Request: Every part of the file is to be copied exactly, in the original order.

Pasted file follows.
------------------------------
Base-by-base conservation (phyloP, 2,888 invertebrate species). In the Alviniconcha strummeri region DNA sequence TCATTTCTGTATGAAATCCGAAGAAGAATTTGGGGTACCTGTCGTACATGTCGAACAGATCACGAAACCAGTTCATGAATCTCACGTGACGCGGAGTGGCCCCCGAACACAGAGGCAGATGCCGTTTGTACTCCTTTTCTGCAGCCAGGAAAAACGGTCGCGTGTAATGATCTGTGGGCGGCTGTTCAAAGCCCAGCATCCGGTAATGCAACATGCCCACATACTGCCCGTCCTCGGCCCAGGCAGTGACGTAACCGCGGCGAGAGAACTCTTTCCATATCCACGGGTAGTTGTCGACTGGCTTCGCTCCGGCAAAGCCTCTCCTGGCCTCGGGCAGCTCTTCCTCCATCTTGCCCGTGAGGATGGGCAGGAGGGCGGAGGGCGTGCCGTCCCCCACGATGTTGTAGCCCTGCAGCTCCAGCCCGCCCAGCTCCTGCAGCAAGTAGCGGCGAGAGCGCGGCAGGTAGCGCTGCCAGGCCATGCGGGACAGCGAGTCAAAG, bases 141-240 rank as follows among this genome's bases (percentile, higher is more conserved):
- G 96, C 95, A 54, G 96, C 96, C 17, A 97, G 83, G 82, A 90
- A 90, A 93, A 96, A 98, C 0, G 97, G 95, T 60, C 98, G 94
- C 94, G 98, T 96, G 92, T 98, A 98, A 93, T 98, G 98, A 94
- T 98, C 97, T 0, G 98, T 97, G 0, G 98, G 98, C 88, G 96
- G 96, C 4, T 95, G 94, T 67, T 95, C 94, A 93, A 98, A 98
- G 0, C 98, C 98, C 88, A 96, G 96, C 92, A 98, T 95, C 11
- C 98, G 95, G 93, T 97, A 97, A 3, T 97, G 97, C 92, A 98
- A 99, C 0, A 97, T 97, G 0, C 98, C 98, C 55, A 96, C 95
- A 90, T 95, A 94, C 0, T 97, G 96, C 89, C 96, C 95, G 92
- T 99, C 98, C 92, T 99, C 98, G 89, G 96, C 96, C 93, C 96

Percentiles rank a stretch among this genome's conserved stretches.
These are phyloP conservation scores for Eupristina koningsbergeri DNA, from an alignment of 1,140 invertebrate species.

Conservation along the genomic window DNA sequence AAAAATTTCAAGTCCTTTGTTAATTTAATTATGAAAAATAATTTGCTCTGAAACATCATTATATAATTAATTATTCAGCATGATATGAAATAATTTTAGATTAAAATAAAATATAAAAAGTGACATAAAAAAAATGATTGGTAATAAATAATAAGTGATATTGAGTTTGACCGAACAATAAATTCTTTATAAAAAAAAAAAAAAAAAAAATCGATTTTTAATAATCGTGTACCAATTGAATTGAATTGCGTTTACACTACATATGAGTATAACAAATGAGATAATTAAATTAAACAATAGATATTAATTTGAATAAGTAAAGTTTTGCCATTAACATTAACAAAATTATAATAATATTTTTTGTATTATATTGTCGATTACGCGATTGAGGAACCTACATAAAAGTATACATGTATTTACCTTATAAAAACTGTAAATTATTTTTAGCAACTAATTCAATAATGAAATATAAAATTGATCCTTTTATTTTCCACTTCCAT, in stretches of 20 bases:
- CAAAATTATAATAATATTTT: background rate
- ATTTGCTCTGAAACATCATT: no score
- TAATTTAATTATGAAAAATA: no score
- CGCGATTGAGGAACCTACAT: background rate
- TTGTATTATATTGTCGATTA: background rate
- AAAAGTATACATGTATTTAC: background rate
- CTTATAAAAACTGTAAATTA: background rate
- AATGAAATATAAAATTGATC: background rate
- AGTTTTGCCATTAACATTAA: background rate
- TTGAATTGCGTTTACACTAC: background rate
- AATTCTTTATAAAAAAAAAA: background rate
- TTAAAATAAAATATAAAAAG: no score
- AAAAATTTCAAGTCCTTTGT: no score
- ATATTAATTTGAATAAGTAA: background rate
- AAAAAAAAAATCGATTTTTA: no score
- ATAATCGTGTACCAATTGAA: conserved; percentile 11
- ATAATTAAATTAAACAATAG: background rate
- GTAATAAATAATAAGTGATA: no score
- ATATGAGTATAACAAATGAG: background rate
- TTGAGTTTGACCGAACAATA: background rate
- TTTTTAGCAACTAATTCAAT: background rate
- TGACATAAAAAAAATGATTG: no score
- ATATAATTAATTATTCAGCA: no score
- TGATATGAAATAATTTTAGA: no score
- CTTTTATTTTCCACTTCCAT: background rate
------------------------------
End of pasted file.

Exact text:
Base-by-base conservation (phyloP, 2,888 invertebrate species). In the Alviniconcha strummeri region DNA sequence TCATTTCTGTATGAAATCCGAAGAAGAATTTGGGGTACCTGTCGTACATGTCGAACAGATCACGAAACCAGTTCATGAATCTCACGTGACGCGGAGTGGCCCCCGAACACAGAGGCAGATGCCGTTTGTACTCCTTTTCTGCAGCCAGGAAAAACGGTCGCGTGTAATGATCTGTGGGCGGCTGTTCAAAGCCCAGCATCCGGTAATGCAACATGCCCACATACTGCCCGTCCTCGGCCCAGGCAGTGACGTAACCGCGGCGAGAGAACTCTTTCCATATCCACGGGTAGTTGTCGACTGGCTTCGCTCCGGCAAAGCCTCTCCTGGCCTCGGGCAGCTCTTCCTCCATCTTGCCCGTGAGGATGGGCAGGAGGGCGGAGGGCGTGCCGTCCCCCACGATGTTGTAGCCCTGCAGCTCCAGCCCGCCCAGCTCCTGCAGCAAGTAGCGGCGAGAGCGCGGCAGGTAGCGCTGCCAGGCCATGCGGGACAGCGAGTCAAAG, bases 141-240 rank as follows among this genome's bases (percentile, higher is more conserved):
- G 96, C 95, A 54, G 96, C 96, C 17, A 97, G 83, G 82, A 90
- A 90, A 93, A 96, A 98, C 0, G 97, G 95, T 60, C 98, G 94
- C 94, G 98, T 96, G 92, T 98, A 98, A 93, T 98, G 98, A 94
- T 98, C 97, T 0, G 98, T 97, G 0, G 98, G 98, C 88, G 96
- G 96, C 4, T 95, G 94, T 67, T 95, C 94, A 93, A 98, A 98
- G 0, C 98, C 98, C 88, A 96, G 96, C 92, A 98, T 95, C 11
- C 98, G 95, G 93, T 97, A 97, A 3, T 97, G 97, C 92, A 98
- A 99, C 0, A 97, T 97, G 0, C 98, C 98, C 55, A 96, C 95
- A 90, T 95, A 94, C 0, T 97, G 96, C 89, C 96, C 95, G 92
- T 99, C 98, C 92, T 99, C 98, G 89, G 96, C 96, C 93, C 96

Percentiles rank a stretch among this genome's conserved stretches.
These are phyloP conservation scores for Eupristina koningsbergeri DNA, from an alignment of 1,140 invertebrate species.

Conservation along the genomic window DNA sequence AAAAATTTCAAGTCCTTTGTTAATTTAATTATGAAAAATAATTTGCTCTGAAACATCATTATATAATTAATTATTCAGCATGATATGAAATAATTTTAGATTAAAATAAAATATAAAAAGTGACATAAAAAAAATGATTGGTAATAAATAATAAGTGATATTGAGTTTGACCGAACAATAAATTCTTTATAAAAAAAAAAAAAAAAAAAATCGATTTTTAATAATCGTGTACCAATTGAATTGAATTGCGTTTACACTACATATGAGTATAACAAATGAGATAATTAAATTAAACAATAGATATTAATTTGAATAAGTAAAGTTTTGCCATTAACATTAACAAAATTATAATAATATTTTTTGTATTATATTGTCGATTACGCGATTGAGGAACCTACATAAAAGTATACATGTATTTACCTTATAAAAACTGTAAATTATTTTTAGCAACTAATTCAATAATGAAATATAAAATTGATCCTTTTATTTTCCACTTCCAT, in stretches of 20 bases:
- CAAAATTATAATAATATTTT: background rate
- ATTTGCTCTGAAACATCATT: no score
- TAATTTAATTATGAAAAATA: no score
- CGCGATTGAGGAACCTACAT: background rate
- TTGTATTATATTGTCGATTA: background rate
- AAAAGTATACATGTATTTAC: background rate
- CTTATAAAAACTGTAAATTA: background rate
- AATGAAATATAAAATTGATC: background rate
- AGTTTTGCCATTAACATTAA: background rate
- TTGAATTGCGTTTACACTAC: background rate
- AATTCTTTATAAAAAAAAAA: background rate
- TTAAAATAAAATATAAAAAG: no score
- AAAAATTTCAAGTCCTTTGT: no score
- ATATTAATTTGAATAAGTAA: background rate
- AAAAAAAAAATCGATTTTTA: no score
- ATAATCGTGTACCAATTGAA: conserved; percentile 11
- ATAATTAAATTAAACAATAG: background rate
- GTAATAAATAATAAGTGATA: no score
- ATATGAGTATAACAAATGAG: background rate
- TTGAGTTTGACCGAACAATA: background rate
- TTTTTAGCAACTAATTCAAT: background rate
- TGACATAAAAAAAATGATTG: no score
- ATATAATTAATTATTCAGCA: no score
- TGATATGAAATAATTTTAGA: no score
- CTTTTATTTTCCACTTCCAT: background rate